Volume 32 Number 3 Article 2
Return To Caving
After a long hot summer spent working and child minding, I decided to dig out my caving gear, now my new contract was up and running at work. Arriving at the farm Saturday evening to meet a group of men eating a celebratory meal. After re-introductions I was accepted and invited to retrieve the gear from a cave which had been pushed to it's limits and come out in a field. I readily accepted the invitation then went on the beer with the lads, Pete, Beardy, Neil, Ange and Keith.
Neil, Dalek and Keith.
I had to borrow a lamp off Ange as mine did not want to go caving. We set off at about 13:00 and a good walk to the new entrance saw us underground at 14:00. The initial entrance was a narrow soil tube - helmets and batteries were removed and after about 15 metres a crouched position was reached where our helmets and batteries were replaced. Anges FX2 then decided to work. The passage we were in was virgin territory, this was the second occasion anyone had been there. (I've known virgins like that! Ed.)
What was difficult to accept was the fact that the lads had spent weekend after weekend crawling up the passage scraping away the muck, until they had pushed the cave to this point. Anyone who uses this entrance must be aware of the hard work put in by the dedicated members of the club. After regrouping, we crawled both flat out and hands and knees through the tube-like passage.
I was impressed with the formations which had not been seen before, hopefully people will respect them. Our lamps and batteries were again removed and had to be pushed in front to negotiate another tight section. The new entrance is not suitable for large people unless they can squeeze through tight, wet places. One point was really pleasant. The ceiling was so low... helmets off, chin in water, head on roof, flat out. Exciting stuff, - just imagine, if you can, being the first one through it, and not knowing what was ahead of you.
More crawling brought us to the famed "Backbreaker". When first encountered several months ago, this feature stopped progress for many a faint hearted caver alike. Neil had a painful back injury negotiating this, in the early trips. Dalek, taking Neil's advice, removed his wellies, which made it easier to pass. Neil told me the section had been made wider than it originally was. It is still a very tight section, which must be treated with respect. "Do not panic" I had been told, "or I will get mad with you", was my warning from Neil.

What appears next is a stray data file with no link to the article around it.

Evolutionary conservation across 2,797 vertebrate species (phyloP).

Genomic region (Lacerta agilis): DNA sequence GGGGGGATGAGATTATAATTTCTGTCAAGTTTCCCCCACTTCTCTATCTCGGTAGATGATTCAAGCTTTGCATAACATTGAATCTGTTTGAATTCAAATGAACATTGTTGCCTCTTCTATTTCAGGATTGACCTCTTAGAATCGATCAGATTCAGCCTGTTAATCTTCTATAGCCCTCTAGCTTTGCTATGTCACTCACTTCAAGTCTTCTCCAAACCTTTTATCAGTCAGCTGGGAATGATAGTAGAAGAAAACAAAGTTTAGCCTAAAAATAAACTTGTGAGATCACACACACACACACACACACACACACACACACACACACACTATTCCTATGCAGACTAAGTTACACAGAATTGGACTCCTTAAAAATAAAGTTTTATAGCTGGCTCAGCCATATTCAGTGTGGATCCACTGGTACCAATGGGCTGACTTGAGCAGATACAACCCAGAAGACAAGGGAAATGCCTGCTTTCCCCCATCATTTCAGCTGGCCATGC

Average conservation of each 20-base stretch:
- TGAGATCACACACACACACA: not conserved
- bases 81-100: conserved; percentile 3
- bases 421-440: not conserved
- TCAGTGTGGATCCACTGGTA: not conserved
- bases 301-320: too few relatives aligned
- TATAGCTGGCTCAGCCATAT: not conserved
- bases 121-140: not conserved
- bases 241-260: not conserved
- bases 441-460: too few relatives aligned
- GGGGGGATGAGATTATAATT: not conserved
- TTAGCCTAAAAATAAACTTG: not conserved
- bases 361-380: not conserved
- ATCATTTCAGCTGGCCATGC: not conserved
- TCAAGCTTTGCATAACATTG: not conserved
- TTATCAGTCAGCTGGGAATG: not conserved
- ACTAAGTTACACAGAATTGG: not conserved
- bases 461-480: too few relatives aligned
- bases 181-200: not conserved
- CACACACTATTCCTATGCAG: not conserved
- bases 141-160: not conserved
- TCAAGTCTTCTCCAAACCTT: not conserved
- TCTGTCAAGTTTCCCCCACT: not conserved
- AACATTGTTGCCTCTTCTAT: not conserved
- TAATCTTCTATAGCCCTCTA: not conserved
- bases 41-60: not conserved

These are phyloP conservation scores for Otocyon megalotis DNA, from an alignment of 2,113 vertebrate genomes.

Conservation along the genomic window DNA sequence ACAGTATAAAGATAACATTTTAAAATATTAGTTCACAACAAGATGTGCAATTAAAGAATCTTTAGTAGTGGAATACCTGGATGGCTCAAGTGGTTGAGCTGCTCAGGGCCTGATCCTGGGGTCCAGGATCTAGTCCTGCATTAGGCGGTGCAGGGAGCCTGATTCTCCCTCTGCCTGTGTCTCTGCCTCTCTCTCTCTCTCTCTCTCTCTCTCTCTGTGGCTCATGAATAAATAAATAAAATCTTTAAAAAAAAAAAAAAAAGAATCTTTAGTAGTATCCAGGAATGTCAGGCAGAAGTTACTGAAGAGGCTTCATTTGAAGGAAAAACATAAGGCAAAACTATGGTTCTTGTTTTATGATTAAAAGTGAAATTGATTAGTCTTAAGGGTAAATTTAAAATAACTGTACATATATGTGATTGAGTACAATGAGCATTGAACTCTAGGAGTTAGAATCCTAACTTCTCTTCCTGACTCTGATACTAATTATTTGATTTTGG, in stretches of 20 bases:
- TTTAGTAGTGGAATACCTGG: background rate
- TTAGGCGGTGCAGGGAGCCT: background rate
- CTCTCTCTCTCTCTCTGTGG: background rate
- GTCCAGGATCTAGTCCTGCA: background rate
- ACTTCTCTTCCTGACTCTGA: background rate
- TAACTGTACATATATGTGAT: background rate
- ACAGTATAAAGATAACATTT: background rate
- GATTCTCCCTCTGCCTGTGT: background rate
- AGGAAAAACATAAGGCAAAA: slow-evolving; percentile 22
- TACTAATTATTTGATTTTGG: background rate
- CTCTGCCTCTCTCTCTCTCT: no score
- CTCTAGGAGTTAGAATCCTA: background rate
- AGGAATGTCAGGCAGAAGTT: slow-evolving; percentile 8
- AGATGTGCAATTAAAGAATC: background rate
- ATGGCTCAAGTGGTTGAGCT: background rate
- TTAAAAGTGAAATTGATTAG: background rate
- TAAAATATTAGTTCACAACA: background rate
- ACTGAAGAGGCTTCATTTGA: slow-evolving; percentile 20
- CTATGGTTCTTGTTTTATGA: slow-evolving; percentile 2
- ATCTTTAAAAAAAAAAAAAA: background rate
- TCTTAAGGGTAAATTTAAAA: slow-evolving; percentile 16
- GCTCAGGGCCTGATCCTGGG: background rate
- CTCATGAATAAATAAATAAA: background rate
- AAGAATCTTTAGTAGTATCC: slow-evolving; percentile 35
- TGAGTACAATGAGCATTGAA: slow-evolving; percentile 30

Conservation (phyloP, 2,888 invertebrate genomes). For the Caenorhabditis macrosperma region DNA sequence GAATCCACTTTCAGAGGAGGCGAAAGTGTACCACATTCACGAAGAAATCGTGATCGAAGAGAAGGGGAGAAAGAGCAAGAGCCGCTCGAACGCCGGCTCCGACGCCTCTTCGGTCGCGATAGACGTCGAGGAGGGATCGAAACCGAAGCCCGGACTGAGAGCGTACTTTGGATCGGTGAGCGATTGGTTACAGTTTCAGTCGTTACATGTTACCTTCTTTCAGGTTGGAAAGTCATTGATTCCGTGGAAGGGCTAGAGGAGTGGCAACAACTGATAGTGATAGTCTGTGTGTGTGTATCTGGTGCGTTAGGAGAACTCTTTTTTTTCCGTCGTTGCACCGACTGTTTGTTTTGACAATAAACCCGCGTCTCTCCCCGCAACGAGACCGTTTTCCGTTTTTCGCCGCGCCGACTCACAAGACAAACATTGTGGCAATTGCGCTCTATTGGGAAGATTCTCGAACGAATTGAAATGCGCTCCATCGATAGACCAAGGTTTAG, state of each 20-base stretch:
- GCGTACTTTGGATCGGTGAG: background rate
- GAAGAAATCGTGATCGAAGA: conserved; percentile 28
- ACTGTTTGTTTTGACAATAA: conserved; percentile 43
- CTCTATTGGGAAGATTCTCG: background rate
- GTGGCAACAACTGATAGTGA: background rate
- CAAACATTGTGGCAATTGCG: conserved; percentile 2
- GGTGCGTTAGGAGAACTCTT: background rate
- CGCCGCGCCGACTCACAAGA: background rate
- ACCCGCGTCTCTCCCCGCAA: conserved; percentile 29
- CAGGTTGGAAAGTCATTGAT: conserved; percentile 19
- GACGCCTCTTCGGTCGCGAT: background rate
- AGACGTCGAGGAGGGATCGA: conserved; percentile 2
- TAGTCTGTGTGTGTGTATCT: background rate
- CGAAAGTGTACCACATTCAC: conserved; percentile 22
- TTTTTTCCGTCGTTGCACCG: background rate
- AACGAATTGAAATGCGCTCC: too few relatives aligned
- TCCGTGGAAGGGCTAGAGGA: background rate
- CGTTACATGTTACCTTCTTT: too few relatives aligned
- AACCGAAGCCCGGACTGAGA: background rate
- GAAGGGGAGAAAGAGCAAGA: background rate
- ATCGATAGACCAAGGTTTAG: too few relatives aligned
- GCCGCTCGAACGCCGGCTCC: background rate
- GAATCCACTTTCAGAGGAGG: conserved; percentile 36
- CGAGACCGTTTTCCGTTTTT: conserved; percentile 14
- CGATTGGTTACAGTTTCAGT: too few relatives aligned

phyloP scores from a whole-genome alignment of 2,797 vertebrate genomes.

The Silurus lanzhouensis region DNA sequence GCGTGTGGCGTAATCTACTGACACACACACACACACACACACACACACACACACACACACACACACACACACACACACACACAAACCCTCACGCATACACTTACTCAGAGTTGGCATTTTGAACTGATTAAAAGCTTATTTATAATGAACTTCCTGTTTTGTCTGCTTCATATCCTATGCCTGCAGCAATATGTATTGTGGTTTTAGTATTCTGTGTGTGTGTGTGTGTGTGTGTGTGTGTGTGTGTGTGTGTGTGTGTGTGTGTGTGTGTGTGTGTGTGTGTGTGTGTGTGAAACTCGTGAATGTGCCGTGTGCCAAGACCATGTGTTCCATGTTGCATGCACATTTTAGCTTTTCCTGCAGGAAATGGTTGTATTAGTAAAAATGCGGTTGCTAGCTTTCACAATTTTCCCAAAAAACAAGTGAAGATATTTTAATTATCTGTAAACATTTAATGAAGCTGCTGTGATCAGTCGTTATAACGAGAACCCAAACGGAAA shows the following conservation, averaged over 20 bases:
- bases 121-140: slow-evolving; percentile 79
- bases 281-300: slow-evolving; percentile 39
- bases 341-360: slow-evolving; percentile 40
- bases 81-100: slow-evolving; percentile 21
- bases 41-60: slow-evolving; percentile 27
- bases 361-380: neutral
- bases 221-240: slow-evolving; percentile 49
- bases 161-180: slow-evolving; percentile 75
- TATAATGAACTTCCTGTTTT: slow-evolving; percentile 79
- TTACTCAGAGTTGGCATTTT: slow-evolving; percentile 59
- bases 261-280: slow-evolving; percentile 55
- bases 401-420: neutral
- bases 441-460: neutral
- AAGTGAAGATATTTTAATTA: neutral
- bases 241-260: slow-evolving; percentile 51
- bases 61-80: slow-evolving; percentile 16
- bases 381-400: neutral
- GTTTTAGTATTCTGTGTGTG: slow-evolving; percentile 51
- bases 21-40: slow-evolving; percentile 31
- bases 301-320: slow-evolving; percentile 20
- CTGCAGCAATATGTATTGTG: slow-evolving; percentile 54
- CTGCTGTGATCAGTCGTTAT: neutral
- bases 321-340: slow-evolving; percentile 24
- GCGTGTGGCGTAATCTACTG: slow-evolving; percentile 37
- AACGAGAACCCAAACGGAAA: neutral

On the other side it had been agreed that Dalek would shoot off to work, it was three o'clock going on four so off he shot. Neil and I now spread the tackle, SRT gear et cetera between us and made our way towards Cigalere. Neil had only had me here once before, so I was really pleased to be there again. "I don't think your sack will have negative buoyancy." said Neil. A now not to be believed statement. "'You'll be out of your depth, so bridge off the sides, and let your sack dangle below". I slid into the water, following Neil, to find my tackle bag had sunk. Oh well, never mind, picking it up to put it on my back I discovered it only had one strap. I walked until up to my neck, then climbed up and bridged the water. Not as easy as it looks, as the footholes must be felt for. Visibility in the water is almost nil. (Turn light out for extra buzz!)
Neil waited for me at the end of Cigalere passage. I poured out excess water and the weight of my tackle sack halved immediately. We pushed on to the Hall of The Mountain King and waded through the mud until my left foot got stuck. Neil was up at the top of the rise, looking down on me, not very amused by my antics. I was really struggling through the mud, it really does stick to your wellingtons. I pulled my foot out of my wellie, then I had an idea. l took both wellies off, and carried on to start on the next passage.
Neil informed me that next weekend he was doing the longest through trip in the Dales, now his new entrance was open. Top Sink to "Bye George Pot". Pity I had my kids that weekend. Excellent trip. Well done Neil, Pete and Beardy and all those others who helped.